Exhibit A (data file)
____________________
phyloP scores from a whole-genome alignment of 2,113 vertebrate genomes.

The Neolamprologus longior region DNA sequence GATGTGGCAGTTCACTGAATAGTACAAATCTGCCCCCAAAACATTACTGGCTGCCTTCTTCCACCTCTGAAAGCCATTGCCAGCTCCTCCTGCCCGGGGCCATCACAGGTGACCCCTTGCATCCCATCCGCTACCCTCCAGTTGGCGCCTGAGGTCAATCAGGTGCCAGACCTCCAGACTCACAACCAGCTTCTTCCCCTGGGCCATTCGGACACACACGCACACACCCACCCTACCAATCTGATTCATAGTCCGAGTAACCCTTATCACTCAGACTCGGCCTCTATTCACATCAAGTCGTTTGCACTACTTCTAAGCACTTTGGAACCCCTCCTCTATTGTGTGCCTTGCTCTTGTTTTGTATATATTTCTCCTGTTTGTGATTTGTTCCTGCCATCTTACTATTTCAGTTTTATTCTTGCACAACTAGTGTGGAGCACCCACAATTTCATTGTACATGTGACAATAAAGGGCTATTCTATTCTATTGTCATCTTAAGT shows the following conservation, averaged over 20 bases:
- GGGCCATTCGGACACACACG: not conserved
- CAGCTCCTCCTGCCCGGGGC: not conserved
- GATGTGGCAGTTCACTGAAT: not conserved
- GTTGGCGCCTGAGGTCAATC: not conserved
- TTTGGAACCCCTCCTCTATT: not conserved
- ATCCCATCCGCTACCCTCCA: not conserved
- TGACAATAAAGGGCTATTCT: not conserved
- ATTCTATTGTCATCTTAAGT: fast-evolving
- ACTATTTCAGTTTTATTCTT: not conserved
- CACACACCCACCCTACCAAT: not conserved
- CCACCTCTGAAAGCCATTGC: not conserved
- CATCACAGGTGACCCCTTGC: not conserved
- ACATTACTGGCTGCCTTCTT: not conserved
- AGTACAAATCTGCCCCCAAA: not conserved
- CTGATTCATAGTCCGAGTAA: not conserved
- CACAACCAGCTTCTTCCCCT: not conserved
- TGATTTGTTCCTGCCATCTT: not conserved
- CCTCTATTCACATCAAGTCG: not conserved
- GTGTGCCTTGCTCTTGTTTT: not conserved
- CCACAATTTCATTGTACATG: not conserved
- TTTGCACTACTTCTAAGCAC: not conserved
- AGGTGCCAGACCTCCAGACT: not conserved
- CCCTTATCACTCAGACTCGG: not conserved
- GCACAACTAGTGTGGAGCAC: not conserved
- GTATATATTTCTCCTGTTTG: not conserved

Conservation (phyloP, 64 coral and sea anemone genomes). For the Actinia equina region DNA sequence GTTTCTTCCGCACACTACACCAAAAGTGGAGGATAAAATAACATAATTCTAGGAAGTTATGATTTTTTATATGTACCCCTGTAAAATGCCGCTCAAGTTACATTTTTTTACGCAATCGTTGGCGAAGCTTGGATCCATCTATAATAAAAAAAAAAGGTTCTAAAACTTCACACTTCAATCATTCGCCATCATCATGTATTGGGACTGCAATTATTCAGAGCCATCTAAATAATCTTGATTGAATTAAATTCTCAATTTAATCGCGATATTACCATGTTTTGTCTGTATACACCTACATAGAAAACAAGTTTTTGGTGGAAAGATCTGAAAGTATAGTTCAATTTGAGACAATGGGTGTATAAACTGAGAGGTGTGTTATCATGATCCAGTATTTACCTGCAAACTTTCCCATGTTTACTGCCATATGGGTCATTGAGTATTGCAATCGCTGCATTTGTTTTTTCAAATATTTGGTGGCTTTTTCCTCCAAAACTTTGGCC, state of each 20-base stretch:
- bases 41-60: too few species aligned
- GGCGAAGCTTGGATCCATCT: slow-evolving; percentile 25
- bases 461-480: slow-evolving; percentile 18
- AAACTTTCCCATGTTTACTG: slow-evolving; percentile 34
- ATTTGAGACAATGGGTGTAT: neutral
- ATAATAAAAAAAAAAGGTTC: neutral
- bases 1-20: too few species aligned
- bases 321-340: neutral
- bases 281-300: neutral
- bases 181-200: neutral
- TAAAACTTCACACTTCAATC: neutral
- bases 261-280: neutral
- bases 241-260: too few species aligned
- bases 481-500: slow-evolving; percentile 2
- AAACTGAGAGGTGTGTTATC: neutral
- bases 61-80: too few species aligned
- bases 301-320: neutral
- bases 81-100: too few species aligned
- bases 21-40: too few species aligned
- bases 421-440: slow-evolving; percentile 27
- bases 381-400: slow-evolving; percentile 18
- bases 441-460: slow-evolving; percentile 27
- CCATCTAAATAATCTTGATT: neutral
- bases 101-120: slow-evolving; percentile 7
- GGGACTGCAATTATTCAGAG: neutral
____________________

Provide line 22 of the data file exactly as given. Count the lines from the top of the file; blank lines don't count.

- CCACAATTTCATTGTACATG: not conserved